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Setting Goals and Objectives

Setting Goals and Objectives

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Setting Goals and Objectives

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  1. Setting Goals and Objectives

  2. How will you set goals and objectives for student learning? • As a teacher you will decide… • what you want students to learn • how they will learn it • how you will know they have learned it How will you set goals and objectives for student learning? What resources will guide your decisions?

  3. Limited English Proficiency (LEP) Students • It is not uncommon for more than half the students to come from homes where the first language in not English. • By 2026, it is projected that about ¼ of all students will come from homes in which the primary language is not English.

  4. Limited English Proficiency (LEP) Students (cont.) Terms • LEP-limited English proficiency • ELL-English language learners Strategies • Cooperative learning • Demonstrations • Communication that is encouraging and positive • Communication through gestures and pictures

  5. Objectives • …can be defined as a clear and unambiguous description of instructional intent. It is finite and measurable. The accomplishment of objectives can be verified. • …are statements of what your students should be able to do after instruction. • …should place emphasis on student outcome or performance.

  6. Teacher Accountability Model

  7. Objectives (cont.) • Educational goals • give direction to our instructional intent and describe what the teacher wishes to accomplish in the broadest sense • Instructional objectives • precisely communicate learning intent • 4 elements include: performance, product, conditions, criteria • Informational objectives • an abbreviate version of instructional objectives that omits the conditions and criteria • Language objectives • are embedded into the content objectives

  8. Domains of Learning Cognitive Affective Psychomotor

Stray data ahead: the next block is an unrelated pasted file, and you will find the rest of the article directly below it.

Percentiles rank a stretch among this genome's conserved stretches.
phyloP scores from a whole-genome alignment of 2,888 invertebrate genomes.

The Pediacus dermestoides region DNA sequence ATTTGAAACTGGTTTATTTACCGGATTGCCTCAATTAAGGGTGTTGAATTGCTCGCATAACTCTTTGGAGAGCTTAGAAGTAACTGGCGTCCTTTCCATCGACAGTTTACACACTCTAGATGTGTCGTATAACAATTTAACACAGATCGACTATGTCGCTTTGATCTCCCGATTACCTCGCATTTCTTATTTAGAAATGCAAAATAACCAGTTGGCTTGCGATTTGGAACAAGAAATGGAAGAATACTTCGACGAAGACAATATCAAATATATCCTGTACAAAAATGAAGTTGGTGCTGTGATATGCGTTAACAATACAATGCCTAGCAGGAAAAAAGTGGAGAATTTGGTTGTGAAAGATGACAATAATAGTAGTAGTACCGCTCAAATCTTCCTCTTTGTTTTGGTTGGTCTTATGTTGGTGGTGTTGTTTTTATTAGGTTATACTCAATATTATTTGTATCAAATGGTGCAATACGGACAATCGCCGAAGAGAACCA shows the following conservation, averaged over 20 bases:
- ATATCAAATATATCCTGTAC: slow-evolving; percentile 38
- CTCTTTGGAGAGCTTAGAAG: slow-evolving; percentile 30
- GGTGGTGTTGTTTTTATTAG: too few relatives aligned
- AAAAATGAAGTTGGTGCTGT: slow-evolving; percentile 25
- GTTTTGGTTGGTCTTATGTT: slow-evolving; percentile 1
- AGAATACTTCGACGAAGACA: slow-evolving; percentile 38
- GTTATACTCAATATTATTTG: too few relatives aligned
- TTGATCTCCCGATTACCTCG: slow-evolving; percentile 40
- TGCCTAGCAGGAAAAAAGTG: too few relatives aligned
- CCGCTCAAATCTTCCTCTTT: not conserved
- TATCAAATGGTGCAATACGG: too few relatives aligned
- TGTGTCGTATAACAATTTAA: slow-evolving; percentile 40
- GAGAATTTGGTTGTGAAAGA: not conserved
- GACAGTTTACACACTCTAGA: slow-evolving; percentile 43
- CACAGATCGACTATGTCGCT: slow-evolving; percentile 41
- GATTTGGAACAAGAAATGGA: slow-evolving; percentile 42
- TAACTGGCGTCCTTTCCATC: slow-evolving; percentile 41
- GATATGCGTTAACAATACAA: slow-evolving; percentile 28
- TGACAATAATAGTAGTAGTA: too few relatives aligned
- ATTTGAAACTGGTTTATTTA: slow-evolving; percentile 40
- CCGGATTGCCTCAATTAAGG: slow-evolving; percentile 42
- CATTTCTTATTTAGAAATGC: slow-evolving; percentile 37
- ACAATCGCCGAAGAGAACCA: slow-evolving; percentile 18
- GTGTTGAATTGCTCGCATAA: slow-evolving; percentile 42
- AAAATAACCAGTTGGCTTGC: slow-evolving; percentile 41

9. Bloom’s Taxonomy for the Cognitive Domain • Original Bloom’s • Knowledge • Comprehension • Application • Analysis • Synthesis • Evaluation • Revised Bloom’s • Remembering • Understanding • Applying • Analyzing • Evaluating • Creating

  10. Krathwohl’s Taxonomy for the Affective Domain • Receiving • Responding • Valuing • Organization • Characterization by a Value or Value Complex

  11. Taxonomy for the Psychomotor Domain • Fundamental Movement – grasping/walking • Generic Movement – basic rudiments of a skill • Ordinative Movement – competence of performing a skill • Creative Movement - performance based changes based upon individual strengths. -based on Harlow (1972) and Jewett and Mullan (1977)

  12. Linking Standards and Objectives • Under No Child Left Behind, states must implement accountability systems that are aligned with state standards. • Teachers must clearly link • state expectations • classroom objectives • instruction • assessment

  13. Backward Design Approach • Identify what knowledge is worth understanding • Develop essential questions that cover the full range of understanding • Focus essential questions on the key knowledge and skills students should acquire.

  14. What are the 3 domains of learning?How can teachers best meet the needs of the LEP/ELL student?Why is it important to link state expectations, objectives, and assessment?